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Beyond Penn's Treaty

The Life of Thomas Eddy; Comprising an Extensive Correspondence

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The first object to be attended to, with a view to
the comfort, happiness, and security of a nation, is a
proper provision for the education of youth. That
country is the happiest, (says a great writer,) where there
is the most virtue. To suffer the youth of both sexes
to be ill educated, and to be reared to maturity with-
out a proper sense of religion and virtue, and an
abhorrence of vice, is to establish a nursery for

In a new country like America, where the popula-
tion increases so fast, it becomes an important deside-
ratum, that the means and facilities to obtain a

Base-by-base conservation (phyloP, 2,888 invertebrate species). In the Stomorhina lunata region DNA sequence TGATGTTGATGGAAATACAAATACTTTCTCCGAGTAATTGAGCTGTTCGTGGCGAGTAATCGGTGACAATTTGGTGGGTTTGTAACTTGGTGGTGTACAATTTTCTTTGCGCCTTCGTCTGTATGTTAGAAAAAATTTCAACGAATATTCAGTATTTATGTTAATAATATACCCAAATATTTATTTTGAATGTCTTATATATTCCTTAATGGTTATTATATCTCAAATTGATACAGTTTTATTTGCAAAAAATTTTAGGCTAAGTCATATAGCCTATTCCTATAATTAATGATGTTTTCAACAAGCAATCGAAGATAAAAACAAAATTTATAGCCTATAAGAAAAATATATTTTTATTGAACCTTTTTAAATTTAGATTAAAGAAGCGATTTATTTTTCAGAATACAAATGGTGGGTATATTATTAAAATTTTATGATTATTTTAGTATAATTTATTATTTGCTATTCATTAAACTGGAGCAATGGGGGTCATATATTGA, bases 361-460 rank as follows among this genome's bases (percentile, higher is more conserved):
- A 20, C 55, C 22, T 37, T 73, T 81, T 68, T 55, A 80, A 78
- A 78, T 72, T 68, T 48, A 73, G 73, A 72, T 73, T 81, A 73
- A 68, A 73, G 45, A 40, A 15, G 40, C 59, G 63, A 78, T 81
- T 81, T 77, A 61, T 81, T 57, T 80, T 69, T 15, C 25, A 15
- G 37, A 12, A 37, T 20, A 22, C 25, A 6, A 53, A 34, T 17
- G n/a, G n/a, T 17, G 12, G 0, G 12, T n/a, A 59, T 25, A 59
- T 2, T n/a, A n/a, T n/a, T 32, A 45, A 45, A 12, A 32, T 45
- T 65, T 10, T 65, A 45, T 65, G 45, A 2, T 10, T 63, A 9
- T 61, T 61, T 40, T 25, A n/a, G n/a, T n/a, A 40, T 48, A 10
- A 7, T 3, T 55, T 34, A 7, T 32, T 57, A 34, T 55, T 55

virtuous and proper education, should keep pace with
the constant increase of the youth of both sexes.
Where national institutions of this nature have been
established in Scotland and in Switzerland, the hap-
piest effects have been produced. On the contrary,
where this great measure of state policy has been
neglected, the manners of the people have exhibited
strong instances of a deficiency, manifested by
extreme ignorance and immoral conduct, as it respects
a considerable proportion of the lower classes of
society; and hence it is that crimes multiply, and
that the adult becomes often enervated and useless to
society at that period of life, when labour ought to
be most productive.

Upon the subject of education, the reports which I
have transmitted, published by the society for better-
ing the condition of the poor, furnish many excellent
hints and suggestions.

The next object, as it relates to criminal offences,
and which is of the highest importance to civil
society, is a proper attention to those, whose indi-
gence or idleness render them burdens upon the
other classes of society. This evil becomes a hydra
in every nation, where appropriate regulations do not
exist for educating the offspring of indigent and
profligate parents, or orphans who are cast upon the
public; and also for propping up adults, reduced to a